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Thread: How to manage Heterotopic ossification

  1. #1
    Senior Member GoTWHeeLs's Avatar
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    Question How to manage Heterotopic ossification

    For the past 18 months I've had some extreme physical changes in the past two years. In October of 2014 I began to have back pain that felt like a lot of pressure in my lower left back. It also feels like an extremely tight muscle. I thought it was a Baclofen issue and actually had a Baclofen pump placed and only created more issues. I've had it removed and am back where I was a year ago, recently I asked for a ct scan of my hips because my dad and brother have bi lateral necrosis of there hips. This is how I found out about the HO. Im waiting for my bone scan to be scheduled. I'm going to go inpatient for two weeks for physical therapy.

    My my left hip has 10 cm of growth and the right has 12 cm. I'm hoping there is some advice out there that will help me manage this so I can get my life back on track. The range of motion I'm doing is not cutting it. Pain meds only dull it/me. Are there any suggestions out there?

    Thank you so much.
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  2. #2
    Heterotopic ossification (HO) is the formation of ectopic bone within skeletal soft tissues. It is treated with non-steroidal anti-inflammatory drugs, biphosphate therapy and external beam radiation therapy. Of these, radiation therapy is possibly more effective but is much more expensive than other available preventative measures.

    Surgical resection is indicated when the ectopic bone causes breakdown of the overlying skin, interferes with prosthetic fitting, or limits mobility of the extremity.

    Physical therapy is extremely helpful. Good luck with your treatment.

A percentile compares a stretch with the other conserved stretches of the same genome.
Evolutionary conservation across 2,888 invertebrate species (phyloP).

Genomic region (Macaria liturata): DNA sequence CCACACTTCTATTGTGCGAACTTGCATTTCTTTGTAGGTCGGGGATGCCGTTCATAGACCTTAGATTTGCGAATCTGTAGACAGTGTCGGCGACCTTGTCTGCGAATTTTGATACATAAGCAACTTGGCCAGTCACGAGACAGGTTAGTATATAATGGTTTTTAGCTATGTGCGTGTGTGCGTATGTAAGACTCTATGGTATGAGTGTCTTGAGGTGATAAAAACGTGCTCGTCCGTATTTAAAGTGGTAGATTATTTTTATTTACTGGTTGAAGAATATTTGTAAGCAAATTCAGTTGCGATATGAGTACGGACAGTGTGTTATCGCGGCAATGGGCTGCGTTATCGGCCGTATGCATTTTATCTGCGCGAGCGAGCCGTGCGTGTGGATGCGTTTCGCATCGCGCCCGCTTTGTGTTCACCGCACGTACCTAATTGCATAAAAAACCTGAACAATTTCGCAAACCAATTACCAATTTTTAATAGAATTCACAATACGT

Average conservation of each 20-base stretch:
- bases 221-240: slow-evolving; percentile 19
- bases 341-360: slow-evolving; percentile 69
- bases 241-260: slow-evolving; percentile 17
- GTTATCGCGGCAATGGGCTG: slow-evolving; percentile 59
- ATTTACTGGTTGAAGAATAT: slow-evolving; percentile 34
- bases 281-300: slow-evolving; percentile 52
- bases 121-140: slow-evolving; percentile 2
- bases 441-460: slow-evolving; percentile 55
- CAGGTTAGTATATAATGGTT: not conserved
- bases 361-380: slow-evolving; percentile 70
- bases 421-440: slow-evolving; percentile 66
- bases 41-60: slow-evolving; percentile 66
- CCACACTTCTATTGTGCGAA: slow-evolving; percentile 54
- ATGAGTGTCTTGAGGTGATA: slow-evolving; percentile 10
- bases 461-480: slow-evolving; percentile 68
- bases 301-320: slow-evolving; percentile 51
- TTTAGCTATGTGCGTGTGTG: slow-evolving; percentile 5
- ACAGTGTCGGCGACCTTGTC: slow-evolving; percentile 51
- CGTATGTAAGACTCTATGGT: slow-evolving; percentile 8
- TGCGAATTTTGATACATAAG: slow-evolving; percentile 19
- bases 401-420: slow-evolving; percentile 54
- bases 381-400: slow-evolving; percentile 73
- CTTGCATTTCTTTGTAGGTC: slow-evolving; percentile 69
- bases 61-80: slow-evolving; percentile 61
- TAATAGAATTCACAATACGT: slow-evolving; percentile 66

pbr

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    Senior Member GoTWHeeLs's Avatar
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    So, if the bone is still "hot" there are available therapies to stop the bone from growing? I was under the impression that surgery was an option but my doctor advised against it. She said the next step is to take a "hot or not" bone scan. I have a pacemaker so no mri but what other options are available for imaging in this circumstance?
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  5. #5
    Surgery for HO should not be done while the bone is still actively growing. It must have "matured". Doing surgery too early can cause it to actually get worse. Surgery is always difficult in HO as it tends to be very bloody and vascular. Great care must be taken to control bleeding, avoid hematomas, or infections post-operatively.

    The only way to tell when this is is to do periodic bone scans. This is not an MRI. They remove a small vial of your blood, spin down the white blood cells, mix them with a short acting radio-opaque substance, then reinject them into your body. The white cells will go to anyplace that is infected or has actively growing bone or inflammation. Active areas are often called "hot spots".

    Until then drug therapy for HO has traditionally been Didronel and/or Indocin. You may need to take these for years, as stopping the Didronel when HO is not yet mature can cause it to come back with a vengeance.

    (KLD)

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    Senior Member GoTWHeeLs's Avatar
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    I've done the bone scan and two weeks of inpatient physical therapy. Results of the bone scan showed no new bone growth. Now it's just managing it with stretching? I've lost little range of motion but am still feeling like I'm sitting on a jagged rock, and can't tell if the back pain is from a bad disc or the H.O. This whole experience has been extremely difficult. I'm still unaware of if I should seek out other options/opinions or just learn to get on learning to deal with it. ����
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